In the wake of Edward Said’s Orientalism and postcolonial theory, Marco Polo is often cast as a quintessentially Western observer of Asian cultures. This essay seeks to break his text out of the binaries in which it is frequently understood. Returning the text to its original title, “The Description of the World,” it reconstructs the diversity of late thirteenth-century Asia through the portraits of three figures who were Marco’s contemporaries.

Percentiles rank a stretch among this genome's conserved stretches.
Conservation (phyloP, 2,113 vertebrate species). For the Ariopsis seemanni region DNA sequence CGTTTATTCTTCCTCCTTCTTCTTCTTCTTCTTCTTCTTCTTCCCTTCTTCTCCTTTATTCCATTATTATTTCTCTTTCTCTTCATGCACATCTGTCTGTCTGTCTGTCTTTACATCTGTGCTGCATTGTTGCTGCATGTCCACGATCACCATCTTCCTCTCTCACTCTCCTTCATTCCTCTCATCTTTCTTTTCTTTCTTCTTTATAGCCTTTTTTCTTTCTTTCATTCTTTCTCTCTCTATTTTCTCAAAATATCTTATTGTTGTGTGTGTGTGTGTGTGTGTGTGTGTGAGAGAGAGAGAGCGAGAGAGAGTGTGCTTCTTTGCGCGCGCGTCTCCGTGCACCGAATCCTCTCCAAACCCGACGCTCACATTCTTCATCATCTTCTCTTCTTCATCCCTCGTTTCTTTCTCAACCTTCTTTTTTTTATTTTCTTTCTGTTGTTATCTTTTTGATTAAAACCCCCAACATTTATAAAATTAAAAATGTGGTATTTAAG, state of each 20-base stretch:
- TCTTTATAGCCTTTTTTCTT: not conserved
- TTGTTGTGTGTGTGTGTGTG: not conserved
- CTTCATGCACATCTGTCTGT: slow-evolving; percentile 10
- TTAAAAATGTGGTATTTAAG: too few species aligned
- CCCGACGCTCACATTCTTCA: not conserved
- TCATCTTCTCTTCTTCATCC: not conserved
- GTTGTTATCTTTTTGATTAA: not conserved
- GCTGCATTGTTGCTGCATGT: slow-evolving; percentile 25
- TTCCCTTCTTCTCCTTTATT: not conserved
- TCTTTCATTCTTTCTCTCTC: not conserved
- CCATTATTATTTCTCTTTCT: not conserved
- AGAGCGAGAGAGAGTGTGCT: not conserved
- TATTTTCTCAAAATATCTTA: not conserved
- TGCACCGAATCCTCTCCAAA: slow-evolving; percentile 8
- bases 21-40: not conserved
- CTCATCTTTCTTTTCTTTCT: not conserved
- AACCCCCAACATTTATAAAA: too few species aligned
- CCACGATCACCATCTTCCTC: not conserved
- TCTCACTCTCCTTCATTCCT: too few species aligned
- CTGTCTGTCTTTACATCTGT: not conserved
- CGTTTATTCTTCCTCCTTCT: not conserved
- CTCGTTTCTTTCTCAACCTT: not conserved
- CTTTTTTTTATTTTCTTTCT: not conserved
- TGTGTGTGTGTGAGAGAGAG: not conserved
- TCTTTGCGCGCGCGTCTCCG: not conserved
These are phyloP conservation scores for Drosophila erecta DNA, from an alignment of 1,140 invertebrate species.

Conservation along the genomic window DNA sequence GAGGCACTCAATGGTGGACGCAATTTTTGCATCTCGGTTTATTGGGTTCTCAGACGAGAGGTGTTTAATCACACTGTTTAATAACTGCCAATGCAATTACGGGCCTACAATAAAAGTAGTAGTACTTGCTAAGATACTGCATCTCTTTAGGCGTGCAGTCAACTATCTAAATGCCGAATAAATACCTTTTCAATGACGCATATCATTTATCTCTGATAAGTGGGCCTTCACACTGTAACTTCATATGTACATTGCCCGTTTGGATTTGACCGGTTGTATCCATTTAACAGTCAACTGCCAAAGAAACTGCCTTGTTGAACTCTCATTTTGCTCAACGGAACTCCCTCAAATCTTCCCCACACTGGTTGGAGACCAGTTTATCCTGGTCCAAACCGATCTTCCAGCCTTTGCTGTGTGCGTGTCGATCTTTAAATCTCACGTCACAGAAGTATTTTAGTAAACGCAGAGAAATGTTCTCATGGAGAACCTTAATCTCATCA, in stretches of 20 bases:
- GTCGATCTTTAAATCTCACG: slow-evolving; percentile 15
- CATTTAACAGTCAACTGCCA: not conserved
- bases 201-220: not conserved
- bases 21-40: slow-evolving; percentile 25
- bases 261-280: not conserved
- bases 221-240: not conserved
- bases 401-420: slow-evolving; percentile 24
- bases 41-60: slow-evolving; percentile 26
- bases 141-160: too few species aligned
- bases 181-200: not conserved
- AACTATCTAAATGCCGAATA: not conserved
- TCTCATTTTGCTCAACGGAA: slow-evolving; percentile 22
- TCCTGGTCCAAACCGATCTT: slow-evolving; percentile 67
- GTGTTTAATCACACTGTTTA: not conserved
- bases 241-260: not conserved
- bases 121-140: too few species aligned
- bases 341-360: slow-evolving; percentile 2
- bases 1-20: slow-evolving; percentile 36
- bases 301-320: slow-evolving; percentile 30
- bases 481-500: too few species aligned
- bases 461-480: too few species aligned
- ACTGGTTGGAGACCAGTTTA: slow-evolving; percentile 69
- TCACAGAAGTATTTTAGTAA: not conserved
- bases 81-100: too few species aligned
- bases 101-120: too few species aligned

"The Painter, the Warrior, and the Sultan: The World of Marco Polo in Three Portraits,"
The Medieval Globe: Vol. 2
, Article 7.
Available at: http://scholarworks.wmich.edu/tmg/vol2/iss1/7